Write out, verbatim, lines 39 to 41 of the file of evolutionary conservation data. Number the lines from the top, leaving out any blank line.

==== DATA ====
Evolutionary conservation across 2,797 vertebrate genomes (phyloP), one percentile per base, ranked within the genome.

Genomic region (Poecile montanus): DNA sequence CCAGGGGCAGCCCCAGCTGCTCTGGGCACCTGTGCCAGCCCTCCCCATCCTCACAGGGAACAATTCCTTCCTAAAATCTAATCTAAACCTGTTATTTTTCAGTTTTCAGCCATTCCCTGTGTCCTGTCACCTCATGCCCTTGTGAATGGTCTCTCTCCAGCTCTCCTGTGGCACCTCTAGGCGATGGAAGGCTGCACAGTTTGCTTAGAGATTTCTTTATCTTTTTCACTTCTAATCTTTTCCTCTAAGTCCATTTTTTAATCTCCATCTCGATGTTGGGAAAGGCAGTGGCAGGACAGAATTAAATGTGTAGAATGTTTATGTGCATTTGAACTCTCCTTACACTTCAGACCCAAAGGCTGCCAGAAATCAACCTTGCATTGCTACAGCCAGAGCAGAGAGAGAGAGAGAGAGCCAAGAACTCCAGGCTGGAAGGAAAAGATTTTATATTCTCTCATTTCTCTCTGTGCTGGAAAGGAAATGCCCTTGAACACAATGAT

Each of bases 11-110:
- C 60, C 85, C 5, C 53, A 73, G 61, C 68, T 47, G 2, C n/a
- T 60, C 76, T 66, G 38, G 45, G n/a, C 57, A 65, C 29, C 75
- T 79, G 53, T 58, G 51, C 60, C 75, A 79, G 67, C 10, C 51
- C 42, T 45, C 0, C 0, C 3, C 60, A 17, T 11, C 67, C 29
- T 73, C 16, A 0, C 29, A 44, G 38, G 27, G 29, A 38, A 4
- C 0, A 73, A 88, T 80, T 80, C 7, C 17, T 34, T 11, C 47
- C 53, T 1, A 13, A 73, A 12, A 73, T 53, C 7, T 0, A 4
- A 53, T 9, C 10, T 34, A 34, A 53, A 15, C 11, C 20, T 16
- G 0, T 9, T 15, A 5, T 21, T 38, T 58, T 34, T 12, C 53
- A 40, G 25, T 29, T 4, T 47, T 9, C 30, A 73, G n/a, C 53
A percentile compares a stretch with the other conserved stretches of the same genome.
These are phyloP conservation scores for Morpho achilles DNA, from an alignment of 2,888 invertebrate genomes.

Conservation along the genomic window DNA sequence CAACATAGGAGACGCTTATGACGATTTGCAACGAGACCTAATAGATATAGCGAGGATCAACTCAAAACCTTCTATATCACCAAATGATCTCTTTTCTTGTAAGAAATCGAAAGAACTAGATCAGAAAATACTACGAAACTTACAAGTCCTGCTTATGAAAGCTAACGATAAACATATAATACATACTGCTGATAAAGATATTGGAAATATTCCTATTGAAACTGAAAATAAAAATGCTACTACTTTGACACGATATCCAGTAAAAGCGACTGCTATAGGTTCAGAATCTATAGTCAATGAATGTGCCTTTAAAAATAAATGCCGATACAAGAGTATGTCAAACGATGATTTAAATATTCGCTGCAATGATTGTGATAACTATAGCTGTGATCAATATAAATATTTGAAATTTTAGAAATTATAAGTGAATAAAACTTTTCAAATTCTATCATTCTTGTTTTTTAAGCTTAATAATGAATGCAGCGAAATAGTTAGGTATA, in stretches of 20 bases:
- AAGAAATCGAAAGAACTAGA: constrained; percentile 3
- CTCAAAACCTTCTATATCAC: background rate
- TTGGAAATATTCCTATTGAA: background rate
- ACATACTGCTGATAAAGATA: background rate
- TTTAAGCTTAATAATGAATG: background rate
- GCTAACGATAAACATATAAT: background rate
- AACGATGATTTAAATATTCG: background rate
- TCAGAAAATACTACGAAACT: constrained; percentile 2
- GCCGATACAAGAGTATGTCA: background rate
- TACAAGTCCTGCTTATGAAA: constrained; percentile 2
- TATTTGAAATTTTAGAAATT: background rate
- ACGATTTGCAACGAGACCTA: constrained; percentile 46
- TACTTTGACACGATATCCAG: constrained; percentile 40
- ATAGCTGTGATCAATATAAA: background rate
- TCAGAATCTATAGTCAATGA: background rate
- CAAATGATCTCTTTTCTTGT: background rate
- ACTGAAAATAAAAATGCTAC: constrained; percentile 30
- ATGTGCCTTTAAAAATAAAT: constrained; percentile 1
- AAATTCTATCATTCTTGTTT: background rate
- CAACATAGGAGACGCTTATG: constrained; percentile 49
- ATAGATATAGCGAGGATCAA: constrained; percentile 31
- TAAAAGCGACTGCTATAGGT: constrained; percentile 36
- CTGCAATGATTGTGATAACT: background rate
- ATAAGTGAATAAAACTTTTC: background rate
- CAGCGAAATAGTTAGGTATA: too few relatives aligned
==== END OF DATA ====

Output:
- CTGCAATGATTGTGATAACT: background rate
- ATAAGTGAATAAAACTTTTC: background rate
- CAGCGAAATAGTTAGGTATA: too few relatives aligned